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Coping with the new Cap and Trade law

Coping with the new Cap and Trade law – On May 17, 2021, Governor Jay Inslee signed a new carbon pricing bill making Washington only the second in the nation to have such an extensive climate-change reduction policy (Senate Bill 5126).

(By John Ahlers, Ahlers Cressman and Sleight)

On May 17, 2021, Governor Jay Inslee signed a new carbon pricing bill making Washington only the second in the nation to have such an extensive climate-change reduction policy (Senate Bill 5126).

The Stated Purpose of the New Law
SB5126 creates a system to cap carbon pollution and greenhouse gas emissions, and individual businesses are provided specific limits on emissions (“Cap”). Those businesses then have to purchase credits for allowed emissions.

The businesses which emit fewer greenhouse gases than the credits allotted them can sell their credits to businesses that are not reducing emissions as quickly (“Trade”). The overall pool of carbon credits are to be gradually reduced by 2050 to hit a goal of net-zero emissions. This bill is colloquially known as the “Cap and Trade Law.”

Money collected by the state will go toward, among other things, Projects intended to reduce emissions from transportation and increase resiliency to climate change.

The Effect of the Cap and Trade Legislation on Construction
Oil and gas refineries, some of the largest carbon emitters, will have to buy credits from the state for each ton of greenhouse gas they create, since the total number of credits are going to shrink each year, which will increase the price of emissions, backers believe total emissions will fall. Some experts have estimated, based on the Department of Ecology’s projections for the cost of credits, that gas prices at the pump will increase by $0.46 per gallon. Such an increase at the pump will have a significant impact on the construction industry which it is said, “runs on fuel.” Virtually all materials used in construction (steel, lumber, PVC, etc.) require fuel for production, manufacturing and transportation.  The ultimate estimate of what the market impact is on the construction industry is difficult and virtually impossible to project. The first of several auctions for the credits will take place in February of 2023, which will provide a baseline from which to forecast what the impact on the cost of a gallon of gas will be.

Potential Compensation Bases for Contractors
Construction contractors who are already struggling with price escalation caused by the COVID epidemic, supply chain disruption, the war in Ukraine, a 600% increase in cybercrime, now also have no way of forecasting this Act’s impact, will likely face substantial increases in cost and find themselves in a position of looking for compensation under their existing contracts. Here are a few potential avenues of relief for Contractors faced with this dilemma:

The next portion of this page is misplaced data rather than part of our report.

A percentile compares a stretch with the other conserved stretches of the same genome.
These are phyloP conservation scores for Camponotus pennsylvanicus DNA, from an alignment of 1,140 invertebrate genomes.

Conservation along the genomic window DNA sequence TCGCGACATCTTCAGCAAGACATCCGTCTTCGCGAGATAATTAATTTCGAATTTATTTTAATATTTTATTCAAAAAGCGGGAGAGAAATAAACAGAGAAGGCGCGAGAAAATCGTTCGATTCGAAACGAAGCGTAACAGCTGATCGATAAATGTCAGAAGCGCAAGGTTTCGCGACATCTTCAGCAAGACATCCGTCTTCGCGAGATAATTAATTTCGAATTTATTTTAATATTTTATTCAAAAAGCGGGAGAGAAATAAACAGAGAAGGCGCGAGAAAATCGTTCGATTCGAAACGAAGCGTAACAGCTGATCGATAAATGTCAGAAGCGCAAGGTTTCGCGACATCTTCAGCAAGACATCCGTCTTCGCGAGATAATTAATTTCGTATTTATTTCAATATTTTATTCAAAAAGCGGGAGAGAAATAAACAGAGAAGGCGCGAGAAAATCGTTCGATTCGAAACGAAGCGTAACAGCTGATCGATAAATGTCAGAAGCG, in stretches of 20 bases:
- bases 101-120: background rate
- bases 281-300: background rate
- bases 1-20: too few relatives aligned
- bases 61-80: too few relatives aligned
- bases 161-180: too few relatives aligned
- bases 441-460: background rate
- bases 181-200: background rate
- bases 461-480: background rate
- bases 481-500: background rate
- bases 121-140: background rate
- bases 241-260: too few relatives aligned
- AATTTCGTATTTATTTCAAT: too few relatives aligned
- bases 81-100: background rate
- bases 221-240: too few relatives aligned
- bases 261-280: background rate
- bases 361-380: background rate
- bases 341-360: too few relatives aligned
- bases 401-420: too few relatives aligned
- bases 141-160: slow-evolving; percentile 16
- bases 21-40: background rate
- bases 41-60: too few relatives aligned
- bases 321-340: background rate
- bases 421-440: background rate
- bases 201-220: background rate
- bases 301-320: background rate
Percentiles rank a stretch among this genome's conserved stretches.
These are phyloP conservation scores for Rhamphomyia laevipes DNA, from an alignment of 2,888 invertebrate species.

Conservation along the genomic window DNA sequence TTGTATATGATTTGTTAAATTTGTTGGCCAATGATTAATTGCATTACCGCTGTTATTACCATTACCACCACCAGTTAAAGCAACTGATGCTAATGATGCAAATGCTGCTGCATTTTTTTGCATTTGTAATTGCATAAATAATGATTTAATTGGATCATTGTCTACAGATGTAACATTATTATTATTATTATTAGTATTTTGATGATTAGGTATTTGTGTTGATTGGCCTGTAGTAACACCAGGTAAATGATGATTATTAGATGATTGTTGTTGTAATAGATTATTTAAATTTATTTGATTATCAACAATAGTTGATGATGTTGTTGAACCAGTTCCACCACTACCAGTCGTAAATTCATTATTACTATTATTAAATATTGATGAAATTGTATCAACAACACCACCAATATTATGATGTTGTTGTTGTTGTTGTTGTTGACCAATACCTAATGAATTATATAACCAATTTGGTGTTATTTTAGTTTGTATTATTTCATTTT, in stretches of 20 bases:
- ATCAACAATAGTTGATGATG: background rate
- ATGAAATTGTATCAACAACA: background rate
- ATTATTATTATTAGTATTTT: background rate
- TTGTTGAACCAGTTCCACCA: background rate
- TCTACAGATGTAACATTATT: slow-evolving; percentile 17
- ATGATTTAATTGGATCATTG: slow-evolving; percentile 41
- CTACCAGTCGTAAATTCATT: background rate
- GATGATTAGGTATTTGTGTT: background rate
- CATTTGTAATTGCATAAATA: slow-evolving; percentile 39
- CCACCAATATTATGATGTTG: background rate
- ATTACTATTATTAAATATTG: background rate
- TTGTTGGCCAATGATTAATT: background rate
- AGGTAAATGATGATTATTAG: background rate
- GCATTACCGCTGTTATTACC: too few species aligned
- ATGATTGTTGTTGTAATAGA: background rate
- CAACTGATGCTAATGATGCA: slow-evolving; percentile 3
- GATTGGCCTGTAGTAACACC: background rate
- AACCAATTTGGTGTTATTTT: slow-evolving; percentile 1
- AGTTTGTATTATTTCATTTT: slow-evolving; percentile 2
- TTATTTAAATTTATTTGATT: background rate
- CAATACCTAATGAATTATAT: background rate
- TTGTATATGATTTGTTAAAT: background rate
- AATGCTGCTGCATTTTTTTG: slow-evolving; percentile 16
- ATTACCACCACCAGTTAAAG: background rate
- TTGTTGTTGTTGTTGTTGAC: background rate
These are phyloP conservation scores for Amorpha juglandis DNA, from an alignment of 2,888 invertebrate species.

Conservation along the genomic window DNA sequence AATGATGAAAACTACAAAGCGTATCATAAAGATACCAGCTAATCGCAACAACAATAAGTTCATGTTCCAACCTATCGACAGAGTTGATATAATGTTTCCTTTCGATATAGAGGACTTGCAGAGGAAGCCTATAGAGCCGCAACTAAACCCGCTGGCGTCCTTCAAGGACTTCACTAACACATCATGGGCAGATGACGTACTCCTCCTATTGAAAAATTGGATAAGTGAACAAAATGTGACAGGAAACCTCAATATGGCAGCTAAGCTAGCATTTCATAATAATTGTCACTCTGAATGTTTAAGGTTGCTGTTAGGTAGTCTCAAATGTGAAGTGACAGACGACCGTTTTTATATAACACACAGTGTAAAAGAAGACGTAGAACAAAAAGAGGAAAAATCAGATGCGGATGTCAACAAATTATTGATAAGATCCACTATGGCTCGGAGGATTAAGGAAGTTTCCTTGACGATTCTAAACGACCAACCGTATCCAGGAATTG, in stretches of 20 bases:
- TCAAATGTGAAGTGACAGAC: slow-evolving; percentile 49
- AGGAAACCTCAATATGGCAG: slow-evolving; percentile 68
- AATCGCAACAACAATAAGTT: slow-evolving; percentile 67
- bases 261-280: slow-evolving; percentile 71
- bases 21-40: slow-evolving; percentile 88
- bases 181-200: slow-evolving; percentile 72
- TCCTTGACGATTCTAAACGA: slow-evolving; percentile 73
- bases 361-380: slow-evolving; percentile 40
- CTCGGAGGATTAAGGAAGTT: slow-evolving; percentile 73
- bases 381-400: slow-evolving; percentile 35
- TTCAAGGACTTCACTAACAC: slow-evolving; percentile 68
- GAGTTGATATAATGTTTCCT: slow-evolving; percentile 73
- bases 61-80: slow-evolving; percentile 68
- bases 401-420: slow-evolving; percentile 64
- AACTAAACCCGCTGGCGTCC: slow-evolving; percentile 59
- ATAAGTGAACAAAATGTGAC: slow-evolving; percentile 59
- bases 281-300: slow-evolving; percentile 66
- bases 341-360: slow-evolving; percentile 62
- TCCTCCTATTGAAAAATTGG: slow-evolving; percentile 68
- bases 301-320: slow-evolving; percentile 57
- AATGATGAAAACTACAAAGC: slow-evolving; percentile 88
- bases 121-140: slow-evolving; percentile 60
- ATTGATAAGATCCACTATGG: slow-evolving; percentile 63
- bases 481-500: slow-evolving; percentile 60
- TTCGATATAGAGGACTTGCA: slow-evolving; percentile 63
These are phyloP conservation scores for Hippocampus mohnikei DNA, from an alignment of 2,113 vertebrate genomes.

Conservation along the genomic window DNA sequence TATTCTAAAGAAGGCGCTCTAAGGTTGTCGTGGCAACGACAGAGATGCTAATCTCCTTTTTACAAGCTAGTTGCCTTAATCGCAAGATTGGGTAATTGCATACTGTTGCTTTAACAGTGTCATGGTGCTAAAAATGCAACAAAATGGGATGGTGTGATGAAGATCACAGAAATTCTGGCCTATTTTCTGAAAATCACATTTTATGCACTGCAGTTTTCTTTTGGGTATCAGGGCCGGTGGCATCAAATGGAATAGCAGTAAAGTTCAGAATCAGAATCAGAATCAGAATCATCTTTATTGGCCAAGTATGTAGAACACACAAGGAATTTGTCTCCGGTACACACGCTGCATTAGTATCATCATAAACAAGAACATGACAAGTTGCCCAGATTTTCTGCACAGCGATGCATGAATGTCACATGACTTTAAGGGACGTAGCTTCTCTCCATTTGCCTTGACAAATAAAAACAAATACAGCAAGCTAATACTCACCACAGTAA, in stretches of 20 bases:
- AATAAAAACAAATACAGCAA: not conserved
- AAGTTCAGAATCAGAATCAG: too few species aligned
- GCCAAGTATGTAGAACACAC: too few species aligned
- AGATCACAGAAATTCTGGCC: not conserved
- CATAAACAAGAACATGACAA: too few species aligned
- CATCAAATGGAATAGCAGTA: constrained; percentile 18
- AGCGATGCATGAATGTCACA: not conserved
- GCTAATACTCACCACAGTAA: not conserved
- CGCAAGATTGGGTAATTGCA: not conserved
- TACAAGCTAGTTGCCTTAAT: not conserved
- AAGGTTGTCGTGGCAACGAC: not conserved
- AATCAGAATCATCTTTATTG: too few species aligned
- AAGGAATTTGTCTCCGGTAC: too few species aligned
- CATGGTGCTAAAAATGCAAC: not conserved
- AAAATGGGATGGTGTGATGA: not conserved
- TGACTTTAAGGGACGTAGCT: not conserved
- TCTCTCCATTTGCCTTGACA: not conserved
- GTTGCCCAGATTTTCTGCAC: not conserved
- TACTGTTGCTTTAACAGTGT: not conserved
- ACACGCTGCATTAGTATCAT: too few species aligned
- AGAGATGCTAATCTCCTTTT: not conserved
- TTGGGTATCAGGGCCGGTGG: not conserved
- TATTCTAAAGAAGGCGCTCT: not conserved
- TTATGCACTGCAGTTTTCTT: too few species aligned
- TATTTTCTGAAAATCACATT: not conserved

• Contracts for the State of Washington Department of Transportation Standard specifications allow the Contract or to seek a change order for new environmental protection requirements which increase the Contractor’s performance.

For changes under RCW 39.04.120, the Contracting Agency will compensate the Contractor by negotiated change order as provided in Section 1.1-04.4.

In other words, Owners using the WSDOT Standard Specifications (many public works owners such as cities, counties, sewer districts, etc. use WSDOT Standard Specifications) agree to pay contractors for change orders that require the Contractor to undertake additional work due to the enactment of new environmental protection requirements (RCW 39.04.120.) The Cap and Trade legislation is a new environmental protection requirement. Should that law cause the contractor to perform extra work and incur extra cost, those costs should be compensated by change order. If there is a dispute, the statute provides for arbitration under the American Arbitration Association rules.

  • Another avenue of relief may be found WSDOT Standard Specifications Section 1-07.13 which permits the Contractor recovery if the permanent work is damaged by governmental authorities. The permanent work is not necessarily affected by the governmental act; however, the Contractor will incur damages. The argument is: if governmental authorities cause damage to the work the Contractor will be compensated. It isn’t a significant stretch to argue that the Cap and Trade Law, “governmental action,” will have a significant impact on construction work and therefore by analogy the increased costs (damage) should be paid by the WSDOT.
  • Contractors also may find provisions in GMP contracts which permit compensation for changes in law that occur after the GMP contract is signed. These provisions generally allow equitable compensation to the Contractor if a change in applicable law occurs during performance of the work.  The Sound Transit General Conditions for Design Build contract contain such a clause:

Sound Transit shall promptly make any changes reasonably necessary to the Contract Documents to comply with additional terms and conditions imposed by any local, state, or federal governmental body.  Such changes will be reflected in a Change Order if the new terms and conditions imposed are inconsistent with the existing Contract requirements and constitute a change in Governmental Requirements.  (G.C. 4.02.B.2)

The Cap and Trade Law are Governmental Requirements (broadly defined in Sound Transit Specification) imposed by the State of Washington which may trigger compensation for the Design Builders.

As the impact of this Statute is realized over the next 12 months, further avenues of recourse will likely come to light.  We will augment this blog with updates accordingly.

John Ahlers is a member of AGC’s Government Affairs Committee

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